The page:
It has become routine practice to prescribe targeted drugs to patients with metastatic non-small cell lung cancer (NSCLC), whose tumors harbor molecular alterations in EGFR, ALK, and ROS. However, the majority of patients with NSCLC have no targetable mutations and lack good treatment options. Enter immunotherapy drugs, specifically ‘immune checkpoint blockade antibodies,’ to which many refer simply as ‘anti-PD-1 drugs,’ or simply ‘PD-1 drugs.’ In this post, I provide some updates on the efficacy of anti-PD-1 and anti-PD-L1 drugs in lung cancer. Continue reading…
The drugs pembrolizumab (Keytruda) and nivolumab (Opdivo) were approved by the U.S. Food and Drug Administration (FDA) in 2014 and 2015, respectively. These two competing blockbuster drugs are already changing the outlook in metastatic melanoma, previously considered to be a fatal disease. Known as ‘immune checkpoint inhibitors,’ they work by releasing ‘brakes’ on a patient’s own immune system, freeing it to attack tumors. In the wake of their success, researchers are now taking immune checkpoint inhibition in new directions. Continue reading…
“Combined treatment with the T-cell checkpoint pathway inhibitors nivolumab and ipilimumab produced significantly higher rates of response and progression-free survival among patients with advanced melanoma (regardless of BRAF mutation status) than did treatment with ipilimumab alone, according to the phase I results of a trial published in the New England Journal of Medicine and presented at the 2015 American Association for Cancer Research (AACR) Annual Meeting.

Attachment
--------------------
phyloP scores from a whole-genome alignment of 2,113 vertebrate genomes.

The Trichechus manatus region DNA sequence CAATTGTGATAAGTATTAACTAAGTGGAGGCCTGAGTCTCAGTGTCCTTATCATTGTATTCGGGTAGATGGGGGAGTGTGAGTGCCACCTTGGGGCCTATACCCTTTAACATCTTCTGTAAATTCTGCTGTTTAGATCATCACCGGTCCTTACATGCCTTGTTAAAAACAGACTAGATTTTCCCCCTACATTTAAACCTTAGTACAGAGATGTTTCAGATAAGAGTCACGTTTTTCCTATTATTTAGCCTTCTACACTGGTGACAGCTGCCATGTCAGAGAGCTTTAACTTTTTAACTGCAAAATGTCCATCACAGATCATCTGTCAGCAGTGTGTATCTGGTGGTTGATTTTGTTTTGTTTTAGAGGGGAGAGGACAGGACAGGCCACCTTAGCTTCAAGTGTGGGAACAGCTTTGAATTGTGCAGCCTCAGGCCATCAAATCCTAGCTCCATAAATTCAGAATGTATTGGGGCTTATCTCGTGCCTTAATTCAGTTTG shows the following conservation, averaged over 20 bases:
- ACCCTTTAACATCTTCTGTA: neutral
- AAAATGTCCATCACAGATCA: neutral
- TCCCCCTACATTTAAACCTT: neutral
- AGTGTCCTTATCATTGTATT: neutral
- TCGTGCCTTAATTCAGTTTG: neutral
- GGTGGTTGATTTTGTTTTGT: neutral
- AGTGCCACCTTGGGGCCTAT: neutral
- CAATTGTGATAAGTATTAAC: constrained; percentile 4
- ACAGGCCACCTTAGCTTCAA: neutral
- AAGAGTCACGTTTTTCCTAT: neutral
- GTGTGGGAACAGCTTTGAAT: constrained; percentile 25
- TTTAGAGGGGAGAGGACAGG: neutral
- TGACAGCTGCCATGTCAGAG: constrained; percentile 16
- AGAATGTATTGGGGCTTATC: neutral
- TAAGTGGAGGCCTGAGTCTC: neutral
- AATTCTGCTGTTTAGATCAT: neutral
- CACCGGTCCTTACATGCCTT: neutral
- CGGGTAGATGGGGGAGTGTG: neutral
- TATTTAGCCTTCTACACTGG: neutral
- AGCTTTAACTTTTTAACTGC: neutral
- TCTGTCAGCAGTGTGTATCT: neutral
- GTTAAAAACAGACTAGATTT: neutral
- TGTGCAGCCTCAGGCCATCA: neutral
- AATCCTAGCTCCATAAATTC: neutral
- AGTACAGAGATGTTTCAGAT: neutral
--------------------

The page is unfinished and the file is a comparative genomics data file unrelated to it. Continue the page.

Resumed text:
“ ‘On the basis of the high degree of tumor reduction in the current study, with a high rate of complete responses, a favorable clinical benefit can be anticipated with longer follow-up,’ wrote study author F. Stephen Hodi, MD, of the Dana-Farber Cancer Institute, and colleagues.
“The phase I dose-escalation study included 142 patients with treatment-naive metastatic melanoma. Patients were randomly assigned 2:1 to ipilimumab 3 mg/kg with nivolumab 1 mg/kg or placebo every 3 weeks for four doses, followed by nivolumab 3 mg/kg or placebo every 2 weeks.
“In patients with BRAF wild-type tumors, combined treatment resulted in an objective response rate of 61% compared with 11% in those assigned ipilimumab alone (P < .001). Complete responses occurred in 22% of patients assigned to the combined immunotherapy treatment and none of the patients assigned to monotherapy.”
“A first-in-class immunotherapy called IMCgp100 yielded durable responses in patients with advanced cutaneous melanoma and those with advanced ocular melanoma, according to data from a phase I/IIa clinical trial presented here at the AACR Annual Meeting 2015, April 18-22.
” ‘IMCgp100 is a new type of immunotherapy that has two functional ends,’ said Mark R. Middleton, MD, PhD, professor of experimental cancer medicine at the University of Oxford in the United Kingdom. ‘The targeting end attaches to melanoma cells and the effector end locks on to any neighboring killer T cell [a type of immune cell], resulting in directed destruction of the tumor. One can think of IMCgp100 as a molecular bridge connecting melanoma cells with killer T cells, encouraging the killer T cells to destroy the melanoma cells.
” ‘Last year at the AACR Annual Meeting, we reported the results of the phase I dose-escalation portion of the clinical trial, which showed that IMCgp100 was well tolerated and had efficacy in some patients with advanced melanoma,’ continued Middleton. ‘This year, we are reporting data from 17 patients treated with the maximum tolerated dose of 600 nanograms of IMCgp100 per kilogram or an absolute dose of 50 micrograms of IMCgp100 as part of the phase I and phase IIa portions of the trial.’ “